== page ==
Women to the Front

The Extraordinary Australian Women Doctors of the Great War


Heather Sheard and Ruth Lee

Ebury Press 2019

Paperback   305pp   RRP $34.99


Reviewer: Neville Taylor, August 2019


At the outbreak of the Great War there were 129 Australian women qualified as medical practitioners. Many of these wished to serve in the conflict, but regulations prevented them enlisting in the Australian Army Medical Corps. The exact number who did find a way to serve will probably never be known because there were no records kept. The amazing devotion and involvement of 26 of these women (varying in age from 24 to 57 in 1914) has been recounted in detail by Sheard and Lee.

Some were already in England, whilst others left their Australian practices and travelled to England at their own expense. There were four major organisations that provided them with access to working toward the war effort: the Royal Army Medical Corps, the Women’s Army Auxiliary Corps, the Queen Mary’s Army Auxiliary Corps and the Scottish Women’s Hospitals. They found their way to hospitals or casualty clearing stations in five main locations: the Western Front, the Eastern Front (Ostrovo, Macedonia), England and Scotland, and Malta and Egypt. Most were not involved in surgical roles, but in supplementary areas such as anesthesia, pathology, pharmacology and immunology, but this was to change somewhat as casualties mounted on the Western Front with the 1918 German offensive.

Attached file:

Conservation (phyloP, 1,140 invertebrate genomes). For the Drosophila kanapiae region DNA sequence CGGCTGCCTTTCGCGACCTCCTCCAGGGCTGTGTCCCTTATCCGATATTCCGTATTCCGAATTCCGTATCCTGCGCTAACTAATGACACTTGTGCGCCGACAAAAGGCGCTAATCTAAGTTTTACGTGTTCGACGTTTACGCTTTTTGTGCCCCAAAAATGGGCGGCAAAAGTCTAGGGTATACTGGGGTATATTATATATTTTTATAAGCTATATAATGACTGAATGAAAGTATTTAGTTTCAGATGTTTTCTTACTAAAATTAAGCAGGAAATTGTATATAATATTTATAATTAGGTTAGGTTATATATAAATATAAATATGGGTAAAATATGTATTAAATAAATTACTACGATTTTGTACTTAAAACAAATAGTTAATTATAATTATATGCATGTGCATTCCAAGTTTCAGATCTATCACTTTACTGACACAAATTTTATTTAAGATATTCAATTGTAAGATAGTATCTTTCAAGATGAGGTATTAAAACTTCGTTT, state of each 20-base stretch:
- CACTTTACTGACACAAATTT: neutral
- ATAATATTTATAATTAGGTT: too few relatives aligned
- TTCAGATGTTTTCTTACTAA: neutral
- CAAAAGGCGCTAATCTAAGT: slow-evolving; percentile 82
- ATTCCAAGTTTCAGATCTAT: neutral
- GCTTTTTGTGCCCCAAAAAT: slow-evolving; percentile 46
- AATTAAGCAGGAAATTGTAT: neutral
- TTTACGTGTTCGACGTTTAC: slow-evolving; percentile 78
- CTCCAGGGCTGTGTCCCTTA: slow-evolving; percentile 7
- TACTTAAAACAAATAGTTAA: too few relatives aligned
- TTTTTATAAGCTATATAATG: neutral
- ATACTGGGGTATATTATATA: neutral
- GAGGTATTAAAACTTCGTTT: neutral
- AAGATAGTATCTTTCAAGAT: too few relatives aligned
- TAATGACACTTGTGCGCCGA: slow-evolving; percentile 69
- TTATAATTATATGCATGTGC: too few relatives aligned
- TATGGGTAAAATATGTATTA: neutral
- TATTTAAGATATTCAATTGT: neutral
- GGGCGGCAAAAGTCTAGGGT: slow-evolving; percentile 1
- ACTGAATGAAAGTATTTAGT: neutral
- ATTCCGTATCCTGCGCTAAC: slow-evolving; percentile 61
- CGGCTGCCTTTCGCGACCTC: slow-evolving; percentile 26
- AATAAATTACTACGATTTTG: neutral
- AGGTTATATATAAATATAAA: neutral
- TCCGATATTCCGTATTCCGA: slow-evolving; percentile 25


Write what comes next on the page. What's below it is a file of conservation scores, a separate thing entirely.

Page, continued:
The text begins with two lists: medical and military abbreviations, and a tabular CV of those known to have served - listing their maiden (and married) names, year of birth and death, age in 1914, academic qualifications and institutes, years of military service and medals awarded. Events are described by each theatre of war year by year. No details have been omitted of the incredibly difficult conditions, inordinately long continuous duty and deprivations many of these women saw during their service. The War’s end saw many of them continue their work well into 1919 as they wrestled with the pandemic Spanish Flu racing through both servicemen and civilians.

On 29 May 18, at the tail end of the German offensive, the Abbeville Hospital on the River Somme was bombed, killing nine WAAC members in the camp attached to No. 2 Army Supply Depot. The bravery and actions of eight women doctors and nurses that night earned Military Crosses, but as none were commissioned officers, the awards were downgraded to Military Medals.

There are in excess of 50 pages of biographical notes on all 26 women ‘book-ending’ the narrative. Comprehensive Notes and References have been provided as has a Bibliography and Index. A series of photographs of the doctors appear as an insert.

Thoughts of World War I bring the exploits of Australian men at Gallipoli and the Western Front, with as a possible afterthought, the campaign in the Sinai. Women to the Front, in no small way, opens up its reader’s mind to the amazing contribution made by a very small and dedicated group of women who have been virtually overlooked for 100 years. It truly deserves its place in every collection of Australian military history.



The RUSI - Vic Library thanks the publisher for providing this book for review.



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